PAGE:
The presenters on Lyric FM must dread this time of year, the demands for the same music to be played year upon year. The daybreak programme included a version of the worst of all seasonal songs, “White Christmas”, (surely even Bing Crosby grew tired of listening to it?) As if on cue, the car twitched; ever so slightly, but enough to notice. The road had been salted, but the moisture on the surface had frozen again in the sub-zero temperatures, creating black ice ready to catch out unwitting motorists.
Do those who express a wish for a “white” Christmas have an understanding of what snow and ice mean for scattered rural communities, particularly for the older members of those communities? Only the main roads are treated, so many people may have to travel miles on often narrow and often winding roads just to reach a point where the gritting lorry has passed. If you are alone and elderly, it becomes a forbidding prospect. Being unable to get out means that others are unable to get in; no deliveries, no social services, you become dependent upon the goodwill of neighbours. Heavy snow and severe frost can bring the loss of electricity; the populous areas will nearly always be the first to have their service restored, the outlying farms will nearly always be the last.
Those dreaming of a white Christmas might give a thought to the unrelenting labour faced by small farmers. Slipping and sliding along a by road in the parish one day during the severe winter of 2010, when the daytime temperature was around minus ten, I saw a farmer I knew fixing hosepipes to a tank of water drawn by a tractor, he was bringing water to his cattle. On that same day someone had phoned, from a government office in Dublin, to say that my presence to say prayers at the official opening of the final section of the M7 motorway was not necessary because the opening had been cancelled; the main roads were too dangerous for the government minister to travel. It was a day that spoke of the different worlds inhabited by those who work in Dublin offices and those who got to unseen lengths in order to try to earn a living.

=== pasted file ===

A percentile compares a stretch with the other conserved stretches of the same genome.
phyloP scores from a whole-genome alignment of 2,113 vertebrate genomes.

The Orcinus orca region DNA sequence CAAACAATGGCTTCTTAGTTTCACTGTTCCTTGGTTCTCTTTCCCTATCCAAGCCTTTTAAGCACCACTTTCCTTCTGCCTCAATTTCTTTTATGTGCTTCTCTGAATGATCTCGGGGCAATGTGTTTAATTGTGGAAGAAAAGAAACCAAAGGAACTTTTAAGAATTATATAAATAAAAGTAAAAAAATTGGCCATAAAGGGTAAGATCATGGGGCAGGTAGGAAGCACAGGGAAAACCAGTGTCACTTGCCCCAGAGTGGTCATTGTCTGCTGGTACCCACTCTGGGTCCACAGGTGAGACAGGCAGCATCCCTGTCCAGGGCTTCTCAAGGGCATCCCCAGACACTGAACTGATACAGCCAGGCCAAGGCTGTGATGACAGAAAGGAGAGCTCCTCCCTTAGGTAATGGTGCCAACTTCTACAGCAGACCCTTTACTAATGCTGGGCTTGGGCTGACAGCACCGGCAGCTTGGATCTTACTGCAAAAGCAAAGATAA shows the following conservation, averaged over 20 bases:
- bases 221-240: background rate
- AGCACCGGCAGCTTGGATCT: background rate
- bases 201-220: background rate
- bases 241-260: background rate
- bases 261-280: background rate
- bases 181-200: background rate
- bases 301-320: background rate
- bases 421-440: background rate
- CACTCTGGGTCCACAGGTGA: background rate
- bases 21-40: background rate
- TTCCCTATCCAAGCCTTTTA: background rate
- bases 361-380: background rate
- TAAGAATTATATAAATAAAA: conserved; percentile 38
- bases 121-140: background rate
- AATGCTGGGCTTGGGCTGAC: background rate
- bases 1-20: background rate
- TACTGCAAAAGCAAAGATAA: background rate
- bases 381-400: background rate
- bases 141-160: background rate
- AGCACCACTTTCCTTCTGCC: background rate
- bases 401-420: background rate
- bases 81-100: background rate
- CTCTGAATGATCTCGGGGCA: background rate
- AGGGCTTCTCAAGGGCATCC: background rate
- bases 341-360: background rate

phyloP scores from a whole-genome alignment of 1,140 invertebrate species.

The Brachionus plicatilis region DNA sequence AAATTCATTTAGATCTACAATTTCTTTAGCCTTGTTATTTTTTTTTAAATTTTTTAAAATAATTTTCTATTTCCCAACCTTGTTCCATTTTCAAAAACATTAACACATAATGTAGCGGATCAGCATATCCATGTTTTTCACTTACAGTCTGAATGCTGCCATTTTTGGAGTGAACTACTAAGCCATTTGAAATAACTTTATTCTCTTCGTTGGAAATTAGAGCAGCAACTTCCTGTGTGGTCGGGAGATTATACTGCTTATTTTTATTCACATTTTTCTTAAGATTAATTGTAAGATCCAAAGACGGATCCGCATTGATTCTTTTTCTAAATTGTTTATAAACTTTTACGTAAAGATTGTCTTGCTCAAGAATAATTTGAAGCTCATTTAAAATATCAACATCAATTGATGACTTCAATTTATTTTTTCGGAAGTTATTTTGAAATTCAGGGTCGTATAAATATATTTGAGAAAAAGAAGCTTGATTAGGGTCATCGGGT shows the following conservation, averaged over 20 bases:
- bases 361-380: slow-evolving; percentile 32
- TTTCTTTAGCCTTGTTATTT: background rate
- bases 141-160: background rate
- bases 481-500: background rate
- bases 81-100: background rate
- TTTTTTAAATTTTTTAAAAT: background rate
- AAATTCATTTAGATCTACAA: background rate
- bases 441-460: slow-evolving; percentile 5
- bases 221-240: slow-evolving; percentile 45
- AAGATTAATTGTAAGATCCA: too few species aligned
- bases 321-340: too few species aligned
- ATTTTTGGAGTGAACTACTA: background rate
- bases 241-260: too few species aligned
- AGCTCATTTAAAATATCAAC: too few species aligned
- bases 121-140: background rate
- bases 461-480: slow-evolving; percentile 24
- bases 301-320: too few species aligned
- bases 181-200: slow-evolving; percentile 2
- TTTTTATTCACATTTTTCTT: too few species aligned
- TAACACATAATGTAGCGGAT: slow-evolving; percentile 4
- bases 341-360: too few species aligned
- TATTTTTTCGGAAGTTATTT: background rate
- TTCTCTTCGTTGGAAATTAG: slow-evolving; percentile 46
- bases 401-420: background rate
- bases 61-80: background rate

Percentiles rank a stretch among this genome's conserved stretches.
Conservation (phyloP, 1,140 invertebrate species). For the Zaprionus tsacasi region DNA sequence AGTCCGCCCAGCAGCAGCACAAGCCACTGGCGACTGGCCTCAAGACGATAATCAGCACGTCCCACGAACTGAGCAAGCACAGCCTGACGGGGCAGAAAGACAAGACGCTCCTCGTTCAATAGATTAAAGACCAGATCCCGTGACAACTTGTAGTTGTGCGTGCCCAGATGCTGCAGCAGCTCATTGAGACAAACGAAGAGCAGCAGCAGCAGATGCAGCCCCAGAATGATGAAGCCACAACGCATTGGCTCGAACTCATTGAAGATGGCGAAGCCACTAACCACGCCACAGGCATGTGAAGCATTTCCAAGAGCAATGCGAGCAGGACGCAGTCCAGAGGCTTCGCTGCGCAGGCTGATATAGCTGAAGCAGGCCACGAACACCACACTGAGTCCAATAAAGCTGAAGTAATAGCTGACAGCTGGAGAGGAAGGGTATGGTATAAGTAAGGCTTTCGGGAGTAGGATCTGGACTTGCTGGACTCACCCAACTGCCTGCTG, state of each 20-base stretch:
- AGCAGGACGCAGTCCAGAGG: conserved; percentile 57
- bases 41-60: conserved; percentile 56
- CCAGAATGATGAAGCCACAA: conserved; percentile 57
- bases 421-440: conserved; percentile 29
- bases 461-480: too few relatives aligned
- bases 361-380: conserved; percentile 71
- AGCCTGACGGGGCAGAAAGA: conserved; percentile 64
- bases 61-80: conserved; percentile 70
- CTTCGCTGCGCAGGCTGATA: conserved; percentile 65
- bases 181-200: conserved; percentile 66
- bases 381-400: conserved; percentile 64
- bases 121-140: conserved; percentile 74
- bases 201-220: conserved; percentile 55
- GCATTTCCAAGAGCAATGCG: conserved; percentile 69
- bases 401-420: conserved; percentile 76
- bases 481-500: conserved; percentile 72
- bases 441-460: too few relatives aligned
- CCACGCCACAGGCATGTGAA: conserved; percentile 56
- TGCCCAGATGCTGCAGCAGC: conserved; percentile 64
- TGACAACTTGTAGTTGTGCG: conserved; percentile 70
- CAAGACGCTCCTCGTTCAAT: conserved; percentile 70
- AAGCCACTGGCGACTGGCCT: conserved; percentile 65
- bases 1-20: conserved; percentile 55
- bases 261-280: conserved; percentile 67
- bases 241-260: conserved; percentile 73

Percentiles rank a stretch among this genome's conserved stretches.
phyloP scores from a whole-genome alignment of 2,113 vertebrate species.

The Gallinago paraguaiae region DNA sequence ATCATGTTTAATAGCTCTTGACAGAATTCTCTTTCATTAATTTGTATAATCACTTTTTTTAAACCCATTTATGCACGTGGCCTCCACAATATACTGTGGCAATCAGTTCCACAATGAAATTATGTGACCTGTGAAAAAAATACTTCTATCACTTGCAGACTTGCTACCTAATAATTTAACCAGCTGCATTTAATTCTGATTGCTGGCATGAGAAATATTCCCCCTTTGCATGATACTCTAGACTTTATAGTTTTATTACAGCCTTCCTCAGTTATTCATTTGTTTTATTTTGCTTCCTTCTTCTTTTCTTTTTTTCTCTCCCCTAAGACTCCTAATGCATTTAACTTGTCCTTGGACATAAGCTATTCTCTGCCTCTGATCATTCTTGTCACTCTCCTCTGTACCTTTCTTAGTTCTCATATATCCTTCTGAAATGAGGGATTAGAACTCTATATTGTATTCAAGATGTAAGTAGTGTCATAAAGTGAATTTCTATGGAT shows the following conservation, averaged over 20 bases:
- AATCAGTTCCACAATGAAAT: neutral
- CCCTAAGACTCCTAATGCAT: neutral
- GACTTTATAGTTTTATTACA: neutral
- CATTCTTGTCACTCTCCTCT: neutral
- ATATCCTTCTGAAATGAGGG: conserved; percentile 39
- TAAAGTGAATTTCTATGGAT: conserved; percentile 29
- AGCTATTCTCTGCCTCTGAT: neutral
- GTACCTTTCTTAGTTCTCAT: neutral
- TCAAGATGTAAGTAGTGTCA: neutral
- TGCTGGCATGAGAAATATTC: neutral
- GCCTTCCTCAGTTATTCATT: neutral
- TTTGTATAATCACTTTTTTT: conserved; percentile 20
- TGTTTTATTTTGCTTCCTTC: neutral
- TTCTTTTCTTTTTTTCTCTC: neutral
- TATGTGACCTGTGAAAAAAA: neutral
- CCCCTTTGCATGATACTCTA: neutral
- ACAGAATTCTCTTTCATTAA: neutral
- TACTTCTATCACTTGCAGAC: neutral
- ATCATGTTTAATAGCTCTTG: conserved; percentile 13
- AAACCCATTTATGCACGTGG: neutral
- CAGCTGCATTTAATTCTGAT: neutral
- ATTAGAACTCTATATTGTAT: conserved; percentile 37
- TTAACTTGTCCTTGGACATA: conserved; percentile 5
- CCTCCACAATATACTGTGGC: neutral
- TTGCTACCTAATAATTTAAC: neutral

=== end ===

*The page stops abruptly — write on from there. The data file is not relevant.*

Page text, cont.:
Silly speculation in the press about this winter being one of the worst in decades had no foundation in any meteorological science, but did serve to frighten isolated old people for whom ice and snow bring only misery.
The latest forecasts for Christmas give temperatures of eight or nine degrees Celsius with cloudy and damp weather. No ice, no snow, no fear and no pain. A green Christmas is good thing for which to dream.